Female “Viagra” raises questions

Ever since word came out that approval could be near for a pill that can increase sexual desire in women, experts in sexual health have been inundated with questions. And the answers may be still a little elusive.

Two such drugs are in the pipeline, one called Lybrido  and the other called Lybridos . Each contains a small amount of libido-boosting testosterone, and each has gone through the initial testing phases before a wider study is required by the FDA. But that doesn’t mean that a green light is imminent. Three years ago, the U.S. Food and Drug Administration (FDA) rejected a different drug (flibanserin) designed to improve desire because its effectiveness wasn’t deemed significant enough to justify the side effects (dizziness, nausea, anxiety, and insomnia). These two will be highly scrutinized before they clear significant regulatory hurdles.

The new drugs have a different active ingredient from the previous formulation, but sexual health experts say they may only be able to help a small subset of women with sexual desire problems. There can be many reasons or causes for a woman’s lack of interest in sex, and the drugs now being tested may work best on women who tend to have trouble experiencing sexual pleasure due to a lack of sensation.

The difference between the two drugs now being studied is the component other than testosterone that is present. In Lybrido, it’s sildenafil, yes, Viagra by another name, a substance that increases blood flow to the genitals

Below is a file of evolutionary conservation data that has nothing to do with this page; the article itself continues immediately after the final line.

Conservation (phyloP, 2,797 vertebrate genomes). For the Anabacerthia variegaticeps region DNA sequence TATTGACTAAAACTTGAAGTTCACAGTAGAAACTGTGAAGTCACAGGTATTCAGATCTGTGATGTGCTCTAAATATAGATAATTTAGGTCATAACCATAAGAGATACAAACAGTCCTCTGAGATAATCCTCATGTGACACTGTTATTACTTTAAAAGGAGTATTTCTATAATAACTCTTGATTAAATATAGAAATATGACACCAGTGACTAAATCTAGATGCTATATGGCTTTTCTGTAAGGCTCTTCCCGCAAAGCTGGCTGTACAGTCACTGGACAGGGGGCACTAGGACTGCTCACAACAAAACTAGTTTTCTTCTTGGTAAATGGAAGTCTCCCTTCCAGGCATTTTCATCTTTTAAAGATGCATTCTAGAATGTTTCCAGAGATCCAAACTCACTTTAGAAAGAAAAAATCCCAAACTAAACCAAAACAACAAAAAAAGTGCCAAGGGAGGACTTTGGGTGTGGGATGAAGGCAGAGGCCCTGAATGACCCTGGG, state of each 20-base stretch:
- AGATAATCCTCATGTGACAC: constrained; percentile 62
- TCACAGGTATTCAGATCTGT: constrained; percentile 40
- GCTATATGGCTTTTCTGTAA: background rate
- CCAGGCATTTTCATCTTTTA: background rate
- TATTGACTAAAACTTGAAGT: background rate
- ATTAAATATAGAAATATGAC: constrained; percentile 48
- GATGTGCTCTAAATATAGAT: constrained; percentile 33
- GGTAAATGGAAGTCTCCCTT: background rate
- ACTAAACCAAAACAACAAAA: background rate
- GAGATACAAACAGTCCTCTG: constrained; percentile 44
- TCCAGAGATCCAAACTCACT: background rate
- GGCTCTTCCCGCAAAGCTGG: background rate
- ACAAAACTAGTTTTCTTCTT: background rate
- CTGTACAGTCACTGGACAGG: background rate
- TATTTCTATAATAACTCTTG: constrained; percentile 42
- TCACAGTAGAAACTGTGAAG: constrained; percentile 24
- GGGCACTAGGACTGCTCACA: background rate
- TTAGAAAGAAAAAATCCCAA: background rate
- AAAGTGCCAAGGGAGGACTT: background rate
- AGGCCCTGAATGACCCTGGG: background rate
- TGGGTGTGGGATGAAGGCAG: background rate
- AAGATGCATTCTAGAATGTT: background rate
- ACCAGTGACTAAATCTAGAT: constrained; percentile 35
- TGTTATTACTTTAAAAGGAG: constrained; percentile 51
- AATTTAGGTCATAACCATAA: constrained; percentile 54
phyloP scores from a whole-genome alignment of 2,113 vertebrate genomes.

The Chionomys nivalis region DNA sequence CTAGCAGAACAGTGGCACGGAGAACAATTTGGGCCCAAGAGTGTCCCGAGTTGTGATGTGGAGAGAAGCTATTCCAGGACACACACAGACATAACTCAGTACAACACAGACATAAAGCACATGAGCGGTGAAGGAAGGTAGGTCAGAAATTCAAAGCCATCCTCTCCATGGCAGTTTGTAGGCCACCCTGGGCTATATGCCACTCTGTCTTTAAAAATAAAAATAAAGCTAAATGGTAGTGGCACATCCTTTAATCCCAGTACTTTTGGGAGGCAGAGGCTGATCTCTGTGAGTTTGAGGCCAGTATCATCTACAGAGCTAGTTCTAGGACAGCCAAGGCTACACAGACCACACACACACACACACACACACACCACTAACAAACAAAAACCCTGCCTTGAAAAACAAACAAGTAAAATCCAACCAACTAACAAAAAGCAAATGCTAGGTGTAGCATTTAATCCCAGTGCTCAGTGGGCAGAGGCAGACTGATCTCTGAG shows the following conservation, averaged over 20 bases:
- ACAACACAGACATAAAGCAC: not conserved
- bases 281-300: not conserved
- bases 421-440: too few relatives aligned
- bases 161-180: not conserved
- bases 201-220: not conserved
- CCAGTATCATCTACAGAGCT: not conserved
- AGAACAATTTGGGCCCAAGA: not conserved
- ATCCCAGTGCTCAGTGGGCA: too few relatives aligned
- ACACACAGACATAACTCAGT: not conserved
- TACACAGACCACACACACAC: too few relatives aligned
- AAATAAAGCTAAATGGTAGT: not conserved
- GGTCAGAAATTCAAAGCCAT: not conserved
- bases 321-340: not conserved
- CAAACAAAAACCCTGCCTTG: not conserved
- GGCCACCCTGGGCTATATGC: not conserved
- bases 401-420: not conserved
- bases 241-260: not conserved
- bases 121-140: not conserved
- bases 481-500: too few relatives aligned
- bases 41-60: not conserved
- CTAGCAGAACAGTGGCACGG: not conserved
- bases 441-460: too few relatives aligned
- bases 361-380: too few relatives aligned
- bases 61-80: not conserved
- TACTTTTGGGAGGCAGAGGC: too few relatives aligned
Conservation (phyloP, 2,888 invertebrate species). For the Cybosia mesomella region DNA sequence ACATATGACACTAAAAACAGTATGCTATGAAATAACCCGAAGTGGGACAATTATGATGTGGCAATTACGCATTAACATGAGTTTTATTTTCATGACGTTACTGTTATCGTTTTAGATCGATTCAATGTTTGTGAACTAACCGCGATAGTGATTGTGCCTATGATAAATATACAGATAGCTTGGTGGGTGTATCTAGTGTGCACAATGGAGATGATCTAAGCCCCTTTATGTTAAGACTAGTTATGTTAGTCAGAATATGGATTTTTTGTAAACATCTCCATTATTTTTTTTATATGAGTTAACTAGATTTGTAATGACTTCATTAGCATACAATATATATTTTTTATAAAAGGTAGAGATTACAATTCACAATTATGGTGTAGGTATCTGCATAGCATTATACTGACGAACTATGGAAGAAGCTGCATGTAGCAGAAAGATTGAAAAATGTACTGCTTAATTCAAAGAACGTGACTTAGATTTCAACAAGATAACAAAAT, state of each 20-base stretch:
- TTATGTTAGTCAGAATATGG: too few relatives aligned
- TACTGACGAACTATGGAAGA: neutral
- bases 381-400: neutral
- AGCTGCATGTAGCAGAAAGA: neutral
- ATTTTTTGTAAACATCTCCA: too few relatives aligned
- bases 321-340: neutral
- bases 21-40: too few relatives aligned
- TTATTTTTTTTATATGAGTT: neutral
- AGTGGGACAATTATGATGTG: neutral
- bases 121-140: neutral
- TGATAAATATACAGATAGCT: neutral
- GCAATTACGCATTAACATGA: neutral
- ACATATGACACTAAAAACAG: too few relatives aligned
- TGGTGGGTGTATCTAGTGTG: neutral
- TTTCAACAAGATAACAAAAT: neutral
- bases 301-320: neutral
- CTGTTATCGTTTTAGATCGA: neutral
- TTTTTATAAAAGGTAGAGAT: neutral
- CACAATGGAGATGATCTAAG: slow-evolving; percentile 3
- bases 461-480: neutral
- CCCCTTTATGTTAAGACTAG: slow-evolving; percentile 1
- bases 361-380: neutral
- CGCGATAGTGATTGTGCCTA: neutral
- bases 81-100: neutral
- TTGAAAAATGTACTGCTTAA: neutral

But sexual health experts say there are many other, nuanced reasons that women in long-term committed relationships have noticed a marked decrease in desire. Some cite boredom and routine as the culprits, noting that women need novelty and excitement to boost their libido. Others are concerned that a variety of psychological factors may be also at play, and that it’s an unrealistic promise for many women to believe that simply swallowing a pill can be the solution to the problems in their sexual relationships.. That could help those who’ve suffered any kind of nerve or vascular damage, and those taking antidepressants. In Lybridos, something different counteracts the desire-reducing properties of anti-depressants or other medications being used for anxiety. It’s an anti-anxiety component, buspirone which is also known to increase desire when used alone.

 

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Contributed by

James A. Simon

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